Vantaa, Finland 9th July 2014: Carbodeon, a Finnish-based producer of functionalised nanodiamond materials, can now achieve a 20 percent increase in polymer thermal performance by using as little as 0.03 wt.% nanodiamond material at 45 percent thermal filler loading, enabling increased performance at a lower cost than with traditional fillers. Last October, Carbodeon published its data on thermal fillers showing that the conductivity of polyamide 66 (PA66) based thermal compound could be increased by 25 percent by replacing 0.1 wt.% of the typically maximum effective level of boron nitride filler (45 wt.%) with the companys application fine-tuned nanodiamond material. The latest refinements in nanodiamond materials and compound manufacturing allow similar level performance improvements but with 70 percent less nanodiamond consumption and thus, greatly reduced cost. The samples were manufactured at the VTT Technical Research Centre in Finland and their thermal performance was analyzed by ESK (3M) in Germany. The performance improvements achieved are derived from the extremely high thermal conductivity of diamond, our ability to optimise the nanodiamond filler affinity to applied polymers and other thermal fillers and finally, Carbodeons improvements in nanodiamond filler agglomeration control, said Carbodeon CTO Vesa Myllymäki. With the ability to control all these parameters, the nanotechnology key paradigm of less gives more can truly be realised. The active surface chemistry inherent in detonation-synthesised nanodiamonds has historically presented difficulties in utilising the potential benefits of the 4-6nm particles, making them prone to agglomeration. Carbodeon optimises this surface chemistry so that the particles are driven to disperse and to become consistently integrated throughout parent materials, especially polymers. The much-promised properties of diamond can thus be imparted to other materials with very low, and hence economic, concentrations. For more demanding requirements, conductivity increases of as much as 100 percent can be achieved using 1.5 percent nanodiamond materials at 20 percent thermal filler loadings. This increase in thermal conductivity is achieved without affecting the electrical insulation or other mechanical properties of the material and with no or very low tool wear, making it an ideal choice for a wide range of electronics and LED applications, said Vesa Myllymäki. We know we have not yet uncovered all the benefits that Carbodeon nanodiamonds can deliver and continue our focused application development on both polymer thermal compounds, and on metal finishing and industrial polymer coatings, Myllymäki added. Recently we were granted a patent on nanodiamond-containing thermoplastic thermal composites and we see great future opportunities for these materials. About Carbodeon Ltd Carbodeon supplies super hard materials for applications where toughness is at a premium. Its patented technologies offer superior opportunities to several fields of business. Its grades of Ultra-Dispersed Diamonds - also known as NanoDiamonds possess the desired properties fine-tuned for a growing number of dedicated applications. These grades are sold under the name uDiamond®. Similarly, the companys Nicanite® graphitic carbon nitride can be converted to carbon nitride thin-film coatings with unique properties. http://www.carbodeon.com (http://www.carbodeon.com) Contact: Camille Closs +44 (0)20 8286 0654 Watch PR email@example.com (mailto:firstname.lastname@example.org)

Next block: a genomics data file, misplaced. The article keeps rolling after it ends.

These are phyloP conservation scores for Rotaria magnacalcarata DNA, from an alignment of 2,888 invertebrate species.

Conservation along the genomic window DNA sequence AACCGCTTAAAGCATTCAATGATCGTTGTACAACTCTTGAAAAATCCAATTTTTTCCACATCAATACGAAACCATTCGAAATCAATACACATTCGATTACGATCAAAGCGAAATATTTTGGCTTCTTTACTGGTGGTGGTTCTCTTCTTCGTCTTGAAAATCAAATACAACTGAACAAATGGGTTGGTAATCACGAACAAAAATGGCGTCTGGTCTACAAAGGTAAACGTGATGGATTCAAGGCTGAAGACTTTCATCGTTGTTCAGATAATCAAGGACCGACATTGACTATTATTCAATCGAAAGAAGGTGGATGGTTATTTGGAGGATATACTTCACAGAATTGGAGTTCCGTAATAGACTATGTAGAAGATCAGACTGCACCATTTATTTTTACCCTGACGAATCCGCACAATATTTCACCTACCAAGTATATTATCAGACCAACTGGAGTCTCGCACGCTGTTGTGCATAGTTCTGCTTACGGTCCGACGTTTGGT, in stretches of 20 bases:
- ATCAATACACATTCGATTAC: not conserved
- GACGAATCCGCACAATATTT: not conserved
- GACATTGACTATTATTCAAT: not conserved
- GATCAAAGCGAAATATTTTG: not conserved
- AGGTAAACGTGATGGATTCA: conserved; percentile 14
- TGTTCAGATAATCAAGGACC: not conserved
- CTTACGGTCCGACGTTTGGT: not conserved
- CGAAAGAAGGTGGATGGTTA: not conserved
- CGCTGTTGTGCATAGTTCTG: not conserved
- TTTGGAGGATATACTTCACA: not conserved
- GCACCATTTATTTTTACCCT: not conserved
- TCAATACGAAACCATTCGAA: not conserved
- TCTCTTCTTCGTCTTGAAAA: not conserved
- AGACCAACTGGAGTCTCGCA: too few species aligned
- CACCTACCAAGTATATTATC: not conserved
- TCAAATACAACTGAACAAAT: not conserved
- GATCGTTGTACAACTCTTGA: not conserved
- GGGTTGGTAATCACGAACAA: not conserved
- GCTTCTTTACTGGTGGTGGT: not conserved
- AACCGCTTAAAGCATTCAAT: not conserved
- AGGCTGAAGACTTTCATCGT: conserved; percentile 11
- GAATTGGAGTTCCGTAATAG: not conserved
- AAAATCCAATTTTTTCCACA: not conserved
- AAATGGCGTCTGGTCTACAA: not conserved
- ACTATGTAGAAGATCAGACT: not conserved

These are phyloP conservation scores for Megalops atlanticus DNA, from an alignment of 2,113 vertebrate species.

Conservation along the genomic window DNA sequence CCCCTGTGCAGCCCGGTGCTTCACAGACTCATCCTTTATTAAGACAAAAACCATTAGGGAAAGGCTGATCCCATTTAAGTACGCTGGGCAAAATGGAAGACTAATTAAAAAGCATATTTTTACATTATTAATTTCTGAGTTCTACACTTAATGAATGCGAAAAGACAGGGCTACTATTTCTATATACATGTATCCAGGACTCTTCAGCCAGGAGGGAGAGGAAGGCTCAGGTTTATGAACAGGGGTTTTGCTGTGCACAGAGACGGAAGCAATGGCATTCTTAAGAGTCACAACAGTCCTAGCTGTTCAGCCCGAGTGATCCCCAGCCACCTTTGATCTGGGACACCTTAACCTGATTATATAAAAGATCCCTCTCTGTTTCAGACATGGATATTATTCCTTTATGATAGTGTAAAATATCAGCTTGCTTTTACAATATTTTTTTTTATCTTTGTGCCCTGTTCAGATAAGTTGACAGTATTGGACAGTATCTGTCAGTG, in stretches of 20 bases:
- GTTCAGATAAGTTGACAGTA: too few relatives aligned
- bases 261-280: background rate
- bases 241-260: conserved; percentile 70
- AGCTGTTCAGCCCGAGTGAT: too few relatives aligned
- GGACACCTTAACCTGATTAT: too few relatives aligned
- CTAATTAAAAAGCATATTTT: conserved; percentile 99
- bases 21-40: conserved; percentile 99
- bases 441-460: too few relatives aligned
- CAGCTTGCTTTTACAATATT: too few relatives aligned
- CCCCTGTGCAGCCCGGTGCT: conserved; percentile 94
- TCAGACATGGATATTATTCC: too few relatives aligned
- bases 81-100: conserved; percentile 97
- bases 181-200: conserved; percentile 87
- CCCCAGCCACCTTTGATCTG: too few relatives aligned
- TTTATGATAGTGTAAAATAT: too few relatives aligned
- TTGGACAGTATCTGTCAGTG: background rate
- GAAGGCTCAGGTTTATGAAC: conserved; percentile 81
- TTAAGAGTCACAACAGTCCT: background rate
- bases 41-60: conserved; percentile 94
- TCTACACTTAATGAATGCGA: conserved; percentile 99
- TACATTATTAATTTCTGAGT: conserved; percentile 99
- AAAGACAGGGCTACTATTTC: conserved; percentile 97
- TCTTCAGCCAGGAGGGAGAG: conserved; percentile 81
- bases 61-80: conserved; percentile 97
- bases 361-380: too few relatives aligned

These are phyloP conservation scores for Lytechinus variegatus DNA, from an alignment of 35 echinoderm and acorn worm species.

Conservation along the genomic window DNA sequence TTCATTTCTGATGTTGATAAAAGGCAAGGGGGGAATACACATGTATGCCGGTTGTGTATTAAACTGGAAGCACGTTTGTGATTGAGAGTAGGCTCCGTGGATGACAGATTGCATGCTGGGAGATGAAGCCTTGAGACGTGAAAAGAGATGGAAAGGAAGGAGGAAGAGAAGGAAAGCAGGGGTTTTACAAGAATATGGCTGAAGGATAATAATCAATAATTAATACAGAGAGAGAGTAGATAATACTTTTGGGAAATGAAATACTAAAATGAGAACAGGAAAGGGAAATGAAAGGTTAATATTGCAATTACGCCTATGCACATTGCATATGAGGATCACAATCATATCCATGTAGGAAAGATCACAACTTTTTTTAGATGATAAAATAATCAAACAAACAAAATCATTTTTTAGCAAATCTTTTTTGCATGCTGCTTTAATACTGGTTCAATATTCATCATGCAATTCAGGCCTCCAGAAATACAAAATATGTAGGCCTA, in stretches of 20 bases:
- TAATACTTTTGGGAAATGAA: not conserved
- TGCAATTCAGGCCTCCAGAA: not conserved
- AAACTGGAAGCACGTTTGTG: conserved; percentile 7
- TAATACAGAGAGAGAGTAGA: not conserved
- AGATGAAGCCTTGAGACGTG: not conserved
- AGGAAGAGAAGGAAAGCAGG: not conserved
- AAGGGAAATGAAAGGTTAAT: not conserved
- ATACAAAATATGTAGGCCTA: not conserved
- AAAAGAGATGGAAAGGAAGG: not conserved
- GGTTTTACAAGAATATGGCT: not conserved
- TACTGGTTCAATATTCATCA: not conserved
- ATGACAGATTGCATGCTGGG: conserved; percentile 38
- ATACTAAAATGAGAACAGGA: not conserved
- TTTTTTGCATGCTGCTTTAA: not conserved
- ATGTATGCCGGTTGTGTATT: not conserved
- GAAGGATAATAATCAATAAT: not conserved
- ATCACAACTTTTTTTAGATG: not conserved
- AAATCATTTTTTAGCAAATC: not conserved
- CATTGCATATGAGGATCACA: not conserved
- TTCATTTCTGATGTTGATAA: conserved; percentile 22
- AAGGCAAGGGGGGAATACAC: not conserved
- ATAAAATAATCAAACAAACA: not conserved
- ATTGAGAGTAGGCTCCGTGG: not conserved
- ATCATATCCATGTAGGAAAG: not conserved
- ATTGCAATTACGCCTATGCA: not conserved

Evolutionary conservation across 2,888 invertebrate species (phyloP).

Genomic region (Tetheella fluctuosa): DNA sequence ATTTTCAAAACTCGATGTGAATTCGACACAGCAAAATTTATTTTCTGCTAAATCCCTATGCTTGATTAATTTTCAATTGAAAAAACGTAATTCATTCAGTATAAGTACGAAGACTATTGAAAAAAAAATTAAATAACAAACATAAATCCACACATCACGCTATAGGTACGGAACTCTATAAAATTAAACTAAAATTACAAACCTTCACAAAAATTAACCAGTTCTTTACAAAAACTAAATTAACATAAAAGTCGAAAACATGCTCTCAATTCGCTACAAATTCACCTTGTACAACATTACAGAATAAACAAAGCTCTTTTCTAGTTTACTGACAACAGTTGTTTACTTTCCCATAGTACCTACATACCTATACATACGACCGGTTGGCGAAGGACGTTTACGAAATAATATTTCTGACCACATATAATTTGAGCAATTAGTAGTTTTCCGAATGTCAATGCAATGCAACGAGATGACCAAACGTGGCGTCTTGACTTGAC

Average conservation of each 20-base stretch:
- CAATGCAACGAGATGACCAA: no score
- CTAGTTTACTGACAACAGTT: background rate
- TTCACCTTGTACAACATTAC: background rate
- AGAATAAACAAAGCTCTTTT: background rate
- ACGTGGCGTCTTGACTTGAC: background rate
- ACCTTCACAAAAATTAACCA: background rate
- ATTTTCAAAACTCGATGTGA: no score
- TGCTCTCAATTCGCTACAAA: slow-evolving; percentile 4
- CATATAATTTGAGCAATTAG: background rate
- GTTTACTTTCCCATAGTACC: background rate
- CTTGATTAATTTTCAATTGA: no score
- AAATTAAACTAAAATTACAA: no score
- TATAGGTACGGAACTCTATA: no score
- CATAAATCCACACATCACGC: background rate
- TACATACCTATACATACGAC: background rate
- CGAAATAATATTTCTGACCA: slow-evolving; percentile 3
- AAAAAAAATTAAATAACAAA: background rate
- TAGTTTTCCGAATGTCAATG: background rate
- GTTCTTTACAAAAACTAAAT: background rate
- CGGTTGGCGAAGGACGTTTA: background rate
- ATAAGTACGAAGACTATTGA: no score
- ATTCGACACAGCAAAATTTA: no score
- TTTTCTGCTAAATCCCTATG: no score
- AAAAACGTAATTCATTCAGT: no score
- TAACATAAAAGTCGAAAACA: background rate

While research on silicon solar cells has progressed the development of all organic, inorganic, and hybrid materials systems to simultaneously address the diverse set of design criteria for optimal photovoltaic (PV) performance, incorporation of hybrid materials systems has proven to be an effective method to improve some of these issues. With crystalline silicon representing the standard for high efficiency in solar cell designs, cell cost and production capacity remain concerns for the growing emphasis on broad implementation of renewable energy strategies on a global basis, with solar PV being a leading competitor. With recent studies demonstrating that the approach incorporating p-type nano-Carbon with n-type silicon in a hybrid film approach provides excellent diode junction rectification properties, improved collection and transport efficiencies due to the enhanced conductivity of the nano-C film, and superior semiconductor barrier properties at the nano-C/silicon junction. While this has proven effective for small cell design of a few square millimeters, scaling the cell area has proven challenging due to the increase in sheet resistance (Rs) of the nano-C layer as area increases resulting in a reduction in cell efficiency. Recently, Li, et.al, from the Taylor group in the Chemical and Environmental Engineering Department at Yale University, reported on a approach to significantly improve the performance for scaling up cell area for hybrid single walled carbon nanotubes (SWNT)/Silicon solar cells. In this work, the authors utilized p-type SWNTs cast onto n-type silicon as a dense film approximately 15 nm in thickness. For small cell areas on the order of 1-2 mm2, cell performance was significantly improved in comparison to other hybrid approaches due to the low Rs of the SWNT film. For larger cell areas, the Rs increased substantially to kilo-ohm/square, resulting in decreased cell efficiency. While increasing the SWNT film thickness could potentially lower Rs, the trade-off would be a reduction in optical transparency for the film, which would still reduce cell efficiency during scale-up. Patterning of metal conductor traces over the SWNT film was considered as a means to reduce Rs, but the evaporation of metal over the SWNT film resulted in cell shorting as some of the metal penetrated the pores in the film to the silicon junction. Instead, a strategy of casting silver nanowires (AgNWs) from solution at medium densities was investigated as a means to lower Rs while maintaining reasonable optical transparency during cell area scale-up. Reported results showed that casting of the AgNW films over the SWNT film reduced Rs for the scaled cell structures, and that even with the slight increase in optical absorption with the additive bilayer film, the overall performance of the scaled cells was significantly improved in comparison to the SWNT/Silicon hybrid cell design. The cells exhibited improved fill-factors which were most predominant in enhancing the efficiency, even with slight reductions in open circuit voltage and short circuit current observed for the scaled cell areas. To further improve the optical absorption for the cell, the authors cast titania (TiO2) nanoparticles over the AgNW/SWNT surfaces to reduce reflection and increase forward scattering of incident solar radiation, resulting in a marginal improvement which was further increased via post process steps. This work has developed a solution-based approach to mitigate the total resistive power loss that typically hinders the area scale-up of hybrid nano-C/Si solar cells. A nearly twofold increase of photovoltaic efficiency is observed upon the coating of AgNWs onto SWNT/Si junctions, resulting from the significant reduction in the Rs enabled by the AgNW/SWNT bilayer. The SWNT thin film with high optical transparency and extremely small thickness also allows for the direct solution deposition of antireflective TiO2 nanoparticles. A final efficiency of >10% was realized in 49 mm2 cells, with implications for complete solution processed solar cell manufacturing and ultimately cell cost reduction. The work further illustrates the role and versatility that additive nanostructured films can contribute to performance improvements for cell area scale-up. References: Device Area Scale-Up and Improvement of SWNT/Si Solar Cells Using Silver Nanowires (http://onlinelibrary.wiley.com/doi/10.1002/aenm.201400186/pdf). Xiaokai Li, Yeonwoong Jung, Jin-Shun Huang, Tenghooi Goh, and André D. Taylor; Advanced Energy Materials 2014. DOI: 10.1002/aenm.201400186 (http://dx.doi.org/10.1002/aenm.201400186) Images reprinted with permission from John Wiley and Sons; Advanced Energy Materials; Device Area Scale-Up and Improvement of SWNT/Si Solar Cells Using Silver Nanowires; © 2014 WILEY-VCH Verlag GmbH Co. KGaA, Weinheim; Xiaokai Li,Yeonwoong Jung,Jing-Shun Huang,Tenghooi Goh,André D. Taylor.